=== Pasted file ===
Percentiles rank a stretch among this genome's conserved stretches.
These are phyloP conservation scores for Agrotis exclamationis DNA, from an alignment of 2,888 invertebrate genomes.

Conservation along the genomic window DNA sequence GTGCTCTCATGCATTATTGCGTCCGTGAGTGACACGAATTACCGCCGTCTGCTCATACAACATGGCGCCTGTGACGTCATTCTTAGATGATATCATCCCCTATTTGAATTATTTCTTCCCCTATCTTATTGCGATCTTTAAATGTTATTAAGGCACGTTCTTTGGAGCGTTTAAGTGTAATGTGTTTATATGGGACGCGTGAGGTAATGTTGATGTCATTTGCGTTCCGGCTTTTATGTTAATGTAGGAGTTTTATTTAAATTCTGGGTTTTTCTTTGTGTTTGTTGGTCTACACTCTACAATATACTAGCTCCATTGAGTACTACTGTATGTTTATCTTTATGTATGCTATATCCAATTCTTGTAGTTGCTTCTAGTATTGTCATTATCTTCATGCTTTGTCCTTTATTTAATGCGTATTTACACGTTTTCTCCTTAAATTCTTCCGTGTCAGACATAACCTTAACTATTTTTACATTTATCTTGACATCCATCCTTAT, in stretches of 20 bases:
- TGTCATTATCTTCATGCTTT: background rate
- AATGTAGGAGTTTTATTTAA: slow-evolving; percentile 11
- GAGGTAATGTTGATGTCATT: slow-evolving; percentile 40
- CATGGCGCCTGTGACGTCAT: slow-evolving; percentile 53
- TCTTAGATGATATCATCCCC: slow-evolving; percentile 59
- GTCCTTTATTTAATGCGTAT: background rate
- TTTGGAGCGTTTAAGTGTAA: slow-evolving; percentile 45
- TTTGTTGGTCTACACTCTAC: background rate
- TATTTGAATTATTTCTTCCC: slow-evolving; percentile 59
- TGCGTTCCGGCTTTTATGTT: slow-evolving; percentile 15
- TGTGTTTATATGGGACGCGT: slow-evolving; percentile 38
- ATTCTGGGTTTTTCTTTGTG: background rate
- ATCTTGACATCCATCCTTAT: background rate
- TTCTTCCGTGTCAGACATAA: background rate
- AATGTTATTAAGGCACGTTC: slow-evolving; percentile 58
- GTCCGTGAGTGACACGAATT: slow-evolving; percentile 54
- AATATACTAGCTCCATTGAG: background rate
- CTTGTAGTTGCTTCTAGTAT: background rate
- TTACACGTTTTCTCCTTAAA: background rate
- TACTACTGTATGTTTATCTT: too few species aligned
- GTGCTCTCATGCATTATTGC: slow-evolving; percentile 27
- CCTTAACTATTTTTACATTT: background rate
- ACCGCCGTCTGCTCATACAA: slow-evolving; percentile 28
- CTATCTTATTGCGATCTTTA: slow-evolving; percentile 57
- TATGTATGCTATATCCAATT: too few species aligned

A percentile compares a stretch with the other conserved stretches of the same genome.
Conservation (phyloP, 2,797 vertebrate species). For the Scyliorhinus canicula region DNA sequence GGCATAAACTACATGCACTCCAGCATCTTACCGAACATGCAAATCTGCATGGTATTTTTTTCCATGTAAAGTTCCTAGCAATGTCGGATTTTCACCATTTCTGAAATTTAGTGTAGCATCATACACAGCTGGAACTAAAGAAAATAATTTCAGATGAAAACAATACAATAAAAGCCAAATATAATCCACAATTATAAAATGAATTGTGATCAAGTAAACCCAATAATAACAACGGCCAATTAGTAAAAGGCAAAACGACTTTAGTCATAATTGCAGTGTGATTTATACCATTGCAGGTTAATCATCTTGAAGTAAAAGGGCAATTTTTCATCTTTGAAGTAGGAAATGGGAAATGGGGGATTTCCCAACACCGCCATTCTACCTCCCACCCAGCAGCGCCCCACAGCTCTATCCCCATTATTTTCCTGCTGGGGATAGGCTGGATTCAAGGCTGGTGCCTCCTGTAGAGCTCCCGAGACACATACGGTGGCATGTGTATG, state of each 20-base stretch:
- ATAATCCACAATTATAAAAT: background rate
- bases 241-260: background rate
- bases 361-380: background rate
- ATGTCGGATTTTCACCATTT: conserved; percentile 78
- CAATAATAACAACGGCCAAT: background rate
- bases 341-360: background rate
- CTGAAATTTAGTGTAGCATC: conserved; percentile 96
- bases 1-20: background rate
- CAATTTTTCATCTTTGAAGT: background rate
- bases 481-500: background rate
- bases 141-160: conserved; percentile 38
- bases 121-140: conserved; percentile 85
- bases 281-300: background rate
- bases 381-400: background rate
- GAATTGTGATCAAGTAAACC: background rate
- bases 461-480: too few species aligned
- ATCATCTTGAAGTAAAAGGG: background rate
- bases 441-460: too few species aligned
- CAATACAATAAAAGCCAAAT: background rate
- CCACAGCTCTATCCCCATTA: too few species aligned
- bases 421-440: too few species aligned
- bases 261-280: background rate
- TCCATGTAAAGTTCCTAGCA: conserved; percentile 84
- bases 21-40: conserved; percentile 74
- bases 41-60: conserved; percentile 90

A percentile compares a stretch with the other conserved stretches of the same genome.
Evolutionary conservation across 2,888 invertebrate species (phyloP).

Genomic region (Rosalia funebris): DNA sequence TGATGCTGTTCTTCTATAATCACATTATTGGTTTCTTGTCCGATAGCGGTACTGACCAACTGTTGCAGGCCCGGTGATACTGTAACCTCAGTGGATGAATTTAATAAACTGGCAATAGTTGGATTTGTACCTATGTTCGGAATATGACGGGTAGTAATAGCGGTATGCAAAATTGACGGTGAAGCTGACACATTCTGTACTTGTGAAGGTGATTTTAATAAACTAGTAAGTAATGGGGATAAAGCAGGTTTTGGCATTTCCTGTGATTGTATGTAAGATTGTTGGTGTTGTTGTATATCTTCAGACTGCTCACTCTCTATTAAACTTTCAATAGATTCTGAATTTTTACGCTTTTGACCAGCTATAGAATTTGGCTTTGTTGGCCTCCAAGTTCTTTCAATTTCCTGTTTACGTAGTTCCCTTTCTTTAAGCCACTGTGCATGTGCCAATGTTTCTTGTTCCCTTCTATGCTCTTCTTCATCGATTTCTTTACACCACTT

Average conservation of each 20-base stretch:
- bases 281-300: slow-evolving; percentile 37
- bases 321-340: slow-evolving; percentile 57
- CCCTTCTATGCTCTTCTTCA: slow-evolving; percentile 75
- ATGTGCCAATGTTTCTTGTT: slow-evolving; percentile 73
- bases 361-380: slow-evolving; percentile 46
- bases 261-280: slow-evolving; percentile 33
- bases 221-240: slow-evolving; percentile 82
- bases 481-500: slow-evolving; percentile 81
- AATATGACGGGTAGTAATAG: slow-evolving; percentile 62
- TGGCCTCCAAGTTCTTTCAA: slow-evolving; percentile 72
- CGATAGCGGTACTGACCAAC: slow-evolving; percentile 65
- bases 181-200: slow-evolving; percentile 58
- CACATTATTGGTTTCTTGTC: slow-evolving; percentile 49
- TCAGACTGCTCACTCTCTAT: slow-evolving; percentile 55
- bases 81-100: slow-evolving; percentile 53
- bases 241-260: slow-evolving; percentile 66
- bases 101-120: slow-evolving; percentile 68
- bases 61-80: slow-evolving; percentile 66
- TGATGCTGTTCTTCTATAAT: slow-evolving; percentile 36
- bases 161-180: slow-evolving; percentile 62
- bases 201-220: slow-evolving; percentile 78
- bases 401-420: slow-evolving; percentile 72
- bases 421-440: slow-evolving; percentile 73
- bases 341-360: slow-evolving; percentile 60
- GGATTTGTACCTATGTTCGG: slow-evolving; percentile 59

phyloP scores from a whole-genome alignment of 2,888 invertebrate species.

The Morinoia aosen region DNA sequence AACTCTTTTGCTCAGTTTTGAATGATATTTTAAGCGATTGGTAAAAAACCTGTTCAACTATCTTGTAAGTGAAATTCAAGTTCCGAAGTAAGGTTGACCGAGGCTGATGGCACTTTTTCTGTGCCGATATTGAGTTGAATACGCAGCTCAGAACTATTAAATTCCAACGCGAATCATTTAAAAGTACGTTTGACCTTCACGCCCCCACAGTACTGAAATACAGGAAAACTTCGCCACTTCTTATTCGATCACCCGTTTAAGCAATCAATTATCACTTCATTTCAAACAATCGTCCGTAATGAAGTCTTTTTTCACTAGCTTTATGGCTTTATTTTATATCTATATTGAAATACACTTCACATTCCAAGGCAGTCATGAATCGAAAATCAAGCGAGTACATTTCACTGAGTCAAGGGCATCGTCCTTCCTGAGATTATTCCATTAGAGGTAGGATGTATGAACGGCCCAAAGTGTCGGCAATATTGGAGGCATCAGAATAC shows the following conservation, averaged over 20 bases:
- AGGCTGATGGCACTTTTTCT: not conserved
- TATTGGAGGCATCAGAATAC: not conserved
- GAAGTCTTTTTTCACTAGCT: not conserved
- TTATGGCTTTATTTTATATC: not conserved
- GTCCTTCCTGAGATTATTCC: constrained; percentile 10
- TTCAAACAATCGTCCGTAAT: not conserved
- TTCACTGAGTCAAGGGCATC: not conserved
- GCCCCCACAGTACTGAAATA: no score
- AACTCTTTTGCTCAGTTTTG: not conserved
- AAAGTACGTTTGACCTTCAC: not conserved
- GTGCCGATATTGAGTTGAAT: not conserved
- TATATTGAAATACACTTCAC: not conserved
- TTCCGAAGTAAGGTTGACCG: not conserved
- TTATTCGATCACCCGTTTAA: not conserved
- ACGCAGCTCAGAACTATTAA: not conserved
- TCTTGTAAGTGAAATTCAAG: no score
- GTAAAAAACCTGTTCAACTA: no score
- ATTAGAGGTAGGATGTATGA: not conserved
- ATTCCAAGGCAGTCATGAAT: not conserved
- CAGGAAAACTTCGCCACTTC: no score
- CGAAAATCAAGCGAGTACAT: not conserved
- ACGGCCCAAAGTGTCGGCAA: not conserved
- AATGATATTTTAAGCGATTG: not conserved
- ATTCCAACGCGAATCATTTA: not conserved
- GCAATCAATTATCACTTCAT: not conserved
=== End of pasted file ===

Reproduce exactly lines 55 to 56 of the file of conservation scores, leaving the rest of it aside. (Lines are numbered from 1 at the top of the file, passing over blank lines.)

- bases 41-60: conserved; percentile 90

A percentile compares a stretch with the other conserved stretches of the same genome.